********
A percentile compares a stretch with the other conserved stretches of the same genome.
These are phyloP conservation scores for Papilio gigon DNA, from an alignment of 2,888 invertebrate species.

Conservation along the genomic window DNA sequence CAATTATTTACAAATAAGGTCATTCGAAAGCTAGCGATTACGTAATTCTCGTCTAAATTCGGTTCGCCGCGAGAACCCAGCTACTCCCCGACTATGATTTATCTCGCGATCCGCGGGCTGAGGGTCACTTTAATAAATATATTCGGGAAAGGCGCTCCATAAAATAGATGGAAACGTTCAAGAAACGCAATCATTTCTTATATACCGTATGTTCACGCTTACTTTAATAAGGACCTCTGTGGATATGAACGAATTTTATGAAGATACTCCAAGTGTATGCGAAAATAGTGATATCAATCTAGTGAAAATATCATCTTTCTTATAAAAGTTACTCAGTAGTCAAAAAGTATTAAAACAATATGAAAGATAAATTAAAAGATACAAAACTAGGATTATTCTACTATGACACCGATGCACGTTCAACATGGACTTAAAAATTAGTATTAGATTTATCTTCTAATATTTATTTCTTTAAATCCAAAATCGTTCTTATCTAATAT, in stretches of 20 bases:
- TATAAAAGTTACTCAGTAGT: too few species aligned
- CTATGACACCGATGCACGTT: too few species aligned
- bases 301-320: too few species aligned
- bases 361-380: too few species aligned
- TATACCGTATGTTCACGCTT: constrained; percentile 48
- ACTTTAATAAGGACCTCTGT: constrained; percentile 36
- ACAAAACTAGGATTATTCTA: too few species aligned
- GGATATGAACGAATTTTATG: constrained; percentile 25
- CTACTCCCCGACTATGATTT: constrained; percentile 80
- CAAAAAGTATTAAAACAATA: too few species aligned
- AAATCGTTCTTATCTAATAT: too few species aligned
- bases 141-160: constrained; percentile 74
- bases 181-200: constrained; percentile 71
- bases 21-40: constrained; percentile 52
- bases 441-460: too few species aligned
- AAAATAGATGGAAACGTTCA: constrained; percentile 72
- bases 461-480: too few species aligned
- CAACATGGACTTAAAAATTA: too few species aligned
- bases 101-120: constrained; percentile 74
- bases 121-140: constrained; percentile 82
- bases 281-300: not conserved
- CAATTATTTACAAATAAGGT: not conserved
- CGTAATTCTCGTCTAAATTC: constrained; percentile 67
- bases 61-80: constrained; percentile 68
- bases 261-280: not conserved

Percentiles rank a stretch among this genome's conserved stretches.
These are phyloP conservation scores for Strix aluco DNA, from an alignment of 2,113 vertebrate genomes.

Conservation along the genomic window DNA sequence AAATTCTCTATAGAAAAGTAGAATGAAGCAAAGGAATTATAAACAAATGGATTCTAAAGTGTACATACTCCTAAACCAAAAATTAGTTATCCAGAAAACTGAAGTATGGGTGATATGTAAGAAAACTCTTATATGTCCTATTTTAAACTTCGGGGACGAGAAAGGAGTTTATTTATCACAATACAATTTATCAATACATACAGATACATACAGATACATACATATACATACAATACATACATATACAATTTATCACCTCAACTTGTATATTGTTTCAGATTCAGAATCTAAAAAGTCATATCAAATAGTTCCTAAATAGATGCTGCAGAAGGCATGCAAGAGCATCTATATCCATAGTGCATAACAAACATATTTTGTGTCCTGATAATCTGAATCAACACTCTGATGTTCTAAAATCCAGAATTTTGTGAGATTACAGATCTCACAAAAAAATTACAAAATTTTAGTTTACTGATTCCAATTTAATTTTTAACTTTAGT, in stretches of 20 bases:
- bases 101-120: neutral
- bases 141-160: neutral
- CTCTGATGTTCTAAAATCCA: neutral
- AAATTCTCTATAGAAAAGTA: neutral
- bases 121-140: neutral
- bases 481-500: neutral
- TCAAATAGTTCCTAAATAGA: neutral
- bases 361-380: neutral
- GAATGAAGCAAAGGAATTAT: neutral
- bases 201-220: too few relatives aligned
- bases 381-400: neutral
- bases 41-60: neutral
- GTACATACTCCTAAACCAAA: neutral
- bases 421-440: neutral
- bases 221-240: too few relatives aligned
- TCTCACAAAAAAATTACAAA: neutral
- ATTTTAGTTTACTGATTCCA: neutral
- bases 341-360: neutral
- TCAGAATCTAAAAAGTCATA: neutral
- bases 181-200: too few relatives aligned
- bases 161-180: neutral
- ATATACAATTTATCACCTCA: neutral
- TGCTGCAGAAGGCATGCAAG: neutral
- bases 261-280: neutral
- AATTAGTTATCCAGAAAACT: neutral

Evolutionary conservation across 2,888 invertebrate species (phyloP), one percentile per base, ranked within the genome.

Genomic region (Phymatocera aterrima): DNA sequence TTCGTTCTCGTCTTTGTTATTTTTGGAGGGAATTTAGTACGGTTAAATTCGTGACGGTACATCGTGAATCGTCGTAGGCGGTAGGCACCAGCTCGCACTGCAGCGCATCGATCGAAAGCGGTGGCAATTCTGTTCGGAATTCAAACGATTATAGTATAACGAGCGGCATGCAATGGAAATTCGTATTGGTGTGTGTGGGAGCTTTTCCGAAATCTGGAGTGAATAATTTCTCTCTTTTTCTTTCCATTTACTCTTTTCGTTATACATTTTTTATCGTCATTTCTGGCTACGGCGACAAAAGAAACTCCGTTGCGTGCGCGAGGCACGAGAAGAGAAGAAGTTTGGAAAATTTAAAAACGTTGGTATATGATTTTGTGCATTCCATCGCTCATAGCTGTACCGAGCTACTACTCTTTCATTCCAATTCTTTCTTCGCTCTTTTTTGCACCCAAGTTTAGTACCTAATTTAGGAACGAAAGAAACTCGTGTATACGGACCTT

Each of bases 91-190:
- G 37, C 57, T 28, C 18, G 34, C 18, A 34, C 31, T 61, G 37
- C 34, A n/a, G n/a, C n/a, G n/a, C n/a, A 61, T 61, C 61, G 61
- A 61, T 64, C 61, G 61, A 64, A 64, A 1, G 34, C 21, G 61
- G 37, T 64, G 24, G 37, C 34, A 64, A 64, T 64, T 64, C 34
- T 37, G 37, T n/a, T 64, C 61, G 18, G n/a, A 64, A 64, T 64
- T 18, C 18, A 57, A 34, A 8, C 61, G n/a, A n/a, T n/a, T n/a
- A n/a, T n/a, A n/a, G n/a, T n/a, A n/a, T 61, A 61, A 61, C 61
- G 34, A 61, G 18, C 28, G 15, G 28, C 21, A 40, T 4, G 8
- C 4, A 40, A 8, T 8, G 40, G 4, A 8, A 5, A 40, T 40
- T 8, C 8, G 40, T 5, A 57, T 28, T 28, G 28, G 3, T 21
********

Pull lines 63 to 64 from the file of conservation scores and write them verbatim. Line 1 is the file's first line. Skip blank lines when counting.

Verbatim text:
- G 37, T 64, G 24, G 37, C 34, A 64, A 64, T 64, T 64, C 34
- T 37, G 37, T n/a, T 64, C 61, G 18, G n/a, A 64, A 64, T 64